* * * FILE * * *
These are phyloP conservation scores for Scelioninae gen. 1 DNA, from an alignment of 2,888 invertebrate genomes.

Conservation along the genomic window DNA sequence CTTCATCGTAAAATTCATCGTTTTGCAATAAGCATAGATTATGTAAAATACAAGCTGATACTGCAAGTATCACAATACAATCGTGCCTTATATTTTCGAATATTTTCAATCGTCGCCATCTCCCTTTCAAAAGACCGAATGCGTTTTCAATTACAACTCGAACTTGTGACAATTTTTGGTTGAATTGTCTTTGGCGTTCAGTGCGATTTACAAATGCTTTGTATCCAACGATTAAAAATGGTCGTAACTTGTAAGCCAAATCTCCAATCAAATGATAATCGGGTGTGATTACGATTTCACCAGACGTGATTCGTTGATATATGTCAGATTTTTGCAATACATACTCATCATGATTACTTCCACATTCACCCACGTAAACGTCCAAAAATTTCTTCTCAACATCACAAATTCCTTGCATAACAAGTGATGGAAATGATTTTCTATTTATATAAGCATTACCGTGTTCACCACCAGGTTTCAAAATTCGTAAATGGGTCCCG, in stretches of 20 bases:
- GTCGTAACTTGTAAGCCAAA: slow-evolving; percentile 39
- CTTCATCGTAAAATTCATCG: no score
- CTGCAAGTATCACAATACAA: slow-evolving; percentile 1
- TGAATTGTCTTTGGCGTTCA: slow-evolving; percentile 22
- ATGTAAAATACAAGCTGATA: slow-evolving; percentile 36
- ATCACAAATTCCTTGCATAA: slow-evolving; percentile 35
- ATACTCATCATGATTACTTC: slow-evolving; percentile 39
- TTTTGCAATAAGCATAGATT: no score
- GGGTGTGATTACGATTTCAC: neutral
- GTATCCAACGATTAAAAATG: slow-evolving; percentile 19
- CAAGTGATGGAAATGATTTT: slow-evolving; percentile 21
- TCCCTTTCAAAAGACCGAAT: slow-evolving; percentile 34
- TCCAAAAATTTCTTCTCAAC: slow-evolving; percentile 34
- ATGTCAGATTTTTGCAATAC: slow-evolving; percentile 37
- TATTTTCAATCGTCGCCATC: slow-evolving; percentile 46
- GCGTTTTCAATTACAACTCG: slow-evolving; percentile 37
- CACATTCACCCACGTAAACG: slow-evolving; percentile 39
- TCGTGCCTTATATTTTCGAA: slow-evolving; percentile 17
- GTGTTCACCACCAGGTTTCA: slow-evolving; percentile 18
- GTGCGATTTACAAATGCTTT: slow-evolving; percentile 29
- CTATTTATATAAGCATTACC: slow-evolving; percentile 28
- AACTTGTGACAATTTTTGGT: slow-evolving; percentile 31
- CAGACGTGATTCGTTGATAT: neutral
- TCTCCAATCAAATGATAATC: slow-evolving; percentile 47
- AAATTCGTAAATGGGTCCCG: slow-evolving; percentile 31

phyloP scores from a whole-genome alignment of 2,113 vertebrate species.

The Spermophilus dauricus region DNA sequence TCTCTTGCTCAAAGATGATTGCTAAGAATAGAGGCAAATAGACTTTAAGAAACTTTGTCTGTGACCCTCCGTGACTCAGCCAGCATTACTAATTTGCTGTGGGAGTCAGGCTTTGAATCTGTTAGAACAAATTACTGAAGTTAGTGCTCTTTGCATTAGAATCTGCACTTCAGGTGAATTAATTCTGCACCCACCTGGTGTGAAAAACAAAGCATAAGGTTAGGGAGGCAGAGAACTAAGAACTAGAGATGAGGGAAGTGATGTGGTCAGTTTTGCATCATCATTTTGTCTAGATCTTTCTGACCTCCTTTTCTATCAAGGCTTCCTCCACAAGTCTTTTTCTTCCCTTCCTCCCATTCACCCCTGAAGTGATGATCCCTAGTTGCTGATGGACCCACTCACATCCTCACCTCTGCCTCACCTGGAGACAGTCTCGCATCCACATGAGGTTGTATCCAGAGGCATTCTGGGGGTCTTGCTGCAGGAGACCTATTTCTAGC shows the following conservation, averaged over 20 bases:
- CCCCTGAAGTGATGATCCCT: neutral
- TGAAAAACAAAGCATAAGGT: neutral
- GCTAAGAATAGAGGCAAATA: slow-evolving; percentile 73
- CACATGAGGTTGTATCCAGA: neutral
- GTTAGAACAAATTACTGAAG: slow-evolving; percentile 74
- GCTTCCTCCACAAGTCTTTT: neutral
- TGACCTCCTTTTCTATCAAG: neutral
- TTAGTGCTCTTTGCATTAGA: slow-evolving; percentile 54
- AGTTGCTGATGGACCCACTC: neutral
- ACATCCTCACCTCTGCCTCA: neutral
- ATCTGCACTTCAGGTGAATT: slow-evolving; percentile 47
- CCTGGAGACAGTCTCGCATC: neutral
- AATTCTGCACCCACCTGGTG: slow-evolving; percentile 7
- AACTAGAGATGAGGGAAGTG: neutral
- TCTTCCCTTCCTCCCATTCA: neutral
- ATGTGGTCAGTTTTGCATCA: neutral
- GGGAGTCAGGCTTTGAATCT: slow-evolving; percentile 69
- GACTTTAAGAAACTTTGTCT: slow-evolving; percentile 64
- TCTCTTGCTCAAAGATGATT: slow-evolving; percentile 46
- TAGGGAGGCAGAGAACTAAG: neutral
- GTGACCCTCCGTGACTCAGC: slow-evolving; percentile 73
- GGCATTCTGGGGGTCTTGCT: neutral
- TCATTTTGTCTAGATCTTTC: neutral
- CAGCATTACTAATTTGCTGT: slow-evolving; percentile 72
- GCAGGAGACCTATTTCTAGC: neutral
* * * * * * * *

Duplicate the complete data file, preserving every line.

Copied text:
These are phyloP conservation scores for Scelioninae gen. 1 DNA, from an alignment of 2,888 invertebrate genomes.

Conservation along the genomic window DNA sequence CTTCATCGTAAAATTCATCGTTTTGCAATAAGCATAGATTATGTAAAATACAAGCTGATACTGCAAGTATCACAATACAATCGTGCCTTATATTTTCGAATATTTTCAATCGTCGCCATCTCCCTTTCAAAAGACCGAATGCGTTTTCAATTACAACTCGAACTTGTGACAATTTTTGGTTGAATTGTCTTTGGCGTTCAGTGCGATTTACAAATGCTTTGTATCCAACGATTAAAAATGGTCGTAACTTGTAAGCCAAATCTCCAATCAAATGATAATCGGGTGTGATTACGATTTCACCAGACGTGATTCGTTGATATATGTCAGATTTTTGCAATACATACTCATCATGATTACTTCCACATTCACCCACGTAAACGTCCAAAAATTTCTTCTCAACATCACAAATTCCTTGCATAACAAGTGATGGAAATGATTTTCTATTTATATAAGCATTACCGTGTTCACCACCAGGTTTCAAAATTCGTAAATGGGTCCCG, in stretches of 20 bases:
- GTCGTAACTTGTAAGCCAAA: slow-evolving; percentile 39
- CTTCATCGTAAAATTCATCG: no score
- CTGCAAGTATCACAATACAA: slow-evolving; percentile 1
- TGAATTGTCTTTGGCGTTCA: slow-evolving; percentile 22
- ATGTAAAATACAAGCTGATA: slow-evolving; percentile 36
- ATCACAAATTCCTTGCATAA: slow-evolving; percentile 35
- ATACTCATCATGATTACTTC: slow-evolving; percentile 39
- TTTTGCAATAAGCATAGATT: no score
- GGGTGTGATTACGATTTCAC: neutral
- GTATCCAACGATTAAAAATG: slow-evolving; percentile 19
- CAAGTGATGGAAATGATTTT: slow-evolving; percentile 21
- TCCCTTTCAAAAGACCGAAT: slow-evolving; percentile 34
- TCCAAAAATTTCTTCTCAAC: slow-evolving; percentile 34
- ATGTCAGATTTTTGCAATAC: slow-evolving; percentile 37
- TATTTTCAATCGTCGCCATC: slow-evolving; percentile 46
- GCGTTTTCAATTACAACTCG: slow-evolving; percentile 37
- CACATTCACCCACGTAAACG: slow-evolving; percentile 39
- TCGTGCCTTATATTTTCGAA: slow-evolving; percentile 17
- GTGTTCACCACCAGGTTTCA: slow-evolving; percentile 18
- GTGCGATTTACAAATGCTTT: slow-evolving; percentile 29
- CTATTTATATAAGCATTACC: slow-evolving; percentile 28
- AACTTGTGACAATTTTTGGT: slow-evolving; percentile 31
- CAGACGTGATTCGTTGATAT: neutral
- TCTCCAATCAAATGATAATC: slow-evolving; percentile 47
- AAATTCGTAAATGGGTCCCG: slow-evolving; percentile 31

phyloP scores from a whole-genome alignment of 2,113 vertebrate species.

The Spermophilus dauricus region DNA sequence TCTCTTGCTCAAAGATGATTGCTAAGAATAGAGGCAAATAGACTTTAAGAAACTTTGTCTGTGACCCTCCGTGACTCAGCCAGCATTACTAATTTGCTGTGGGAGTCAGGCTTTGAATCTGTTAGAACAAATTACTGAAGTTAGTGCTCTTTGCATTAGAATCTGCACTTCAGGTGAATTAATTCTGCACCCACCTGGTGTGAAAAACAAAGCATAAGGTTAGGGAGGCAGAGAACTAAGAACTAGAGATGAGGGAAGTGATGTGGTCAGTTTTGCATCATCATTTTGTCTAGATCTTTCTGACCTCCTTTTCTATCAAGGCTTCCTCCACAAGTCTTTTTCTTCCCTTCCTCCCATTCACCCCTGAAGTGATGATCCCTAGTTGCTGATGGACCCACTCACATCCTCACCTCTGCCTCACCTGGAGACAGTCTCGCATCCACATGAGGTTGTATCCAGAGGCATTCTGGGGGTCTTGCTGCAGGAGACCTATTTCTAGC shows the following conservation, averaged over 20 bases:
- CCCCTGAAGTGATGATCCCT: neutral
- TGAAAAACAAAGCATAAGGT: neutral
- GCTAAGAATAGAGGCAAATA: slow-evolving; percentile 73
- CACATGAGGTTGTATCCAGA: neutral
- GTTAGAACAAATTACTGAAG: slow-evolving; percentile 74
- GCTTCCTCCACAAGTCTTTT: neutral
- TGACCTCCTTTTCTATCAAG: neutral
- TTAGTGCTCTTTGCATTAGA: slow-evolving; percentile 54
- AGTTGCTGATGGACCCACTC: neutral
- ACATCCTCACCTCTGCCTCA: neutral
- ATCTGCACTTCAGGTGAATT: slow-evolving; percentile 47
- CCTGGAGACAGTCTCGCATC: neutral
- AATTCTGCACCCACCTGGTG: slow-evolving; percentile 7
- AACTAGAGATGAGGGAAGTG: neutral
- TCTTCCCTTCCTCCCATTCA: neutral
- ATGTGGTCAGTTTTGCATCA: neutral
- GGGAGTCAGGCTTTGAATCT: slow-evolving; percentile 69
- GACTTTAAGAAACTTTGTCT: slow-evolving; percentile 64
- TCTCTTGCTCAAAGATGATT: slow-evolving; percentile 46
- TAGGGAGGCAGAGAACTAAG: neutral
- GTGACCCTCCGTGACTCAGC: slow-evolving; percentile 73
- GGCATTCTGGGGGTCTTGCT: neutral
- TCATTTTGTCTAGATCTTTC: neutral
- CAGCATTACTAATTTGCTGT: slow-evolving; percentile 72
- GCAGGAGACCTATTTCTAGC: neutral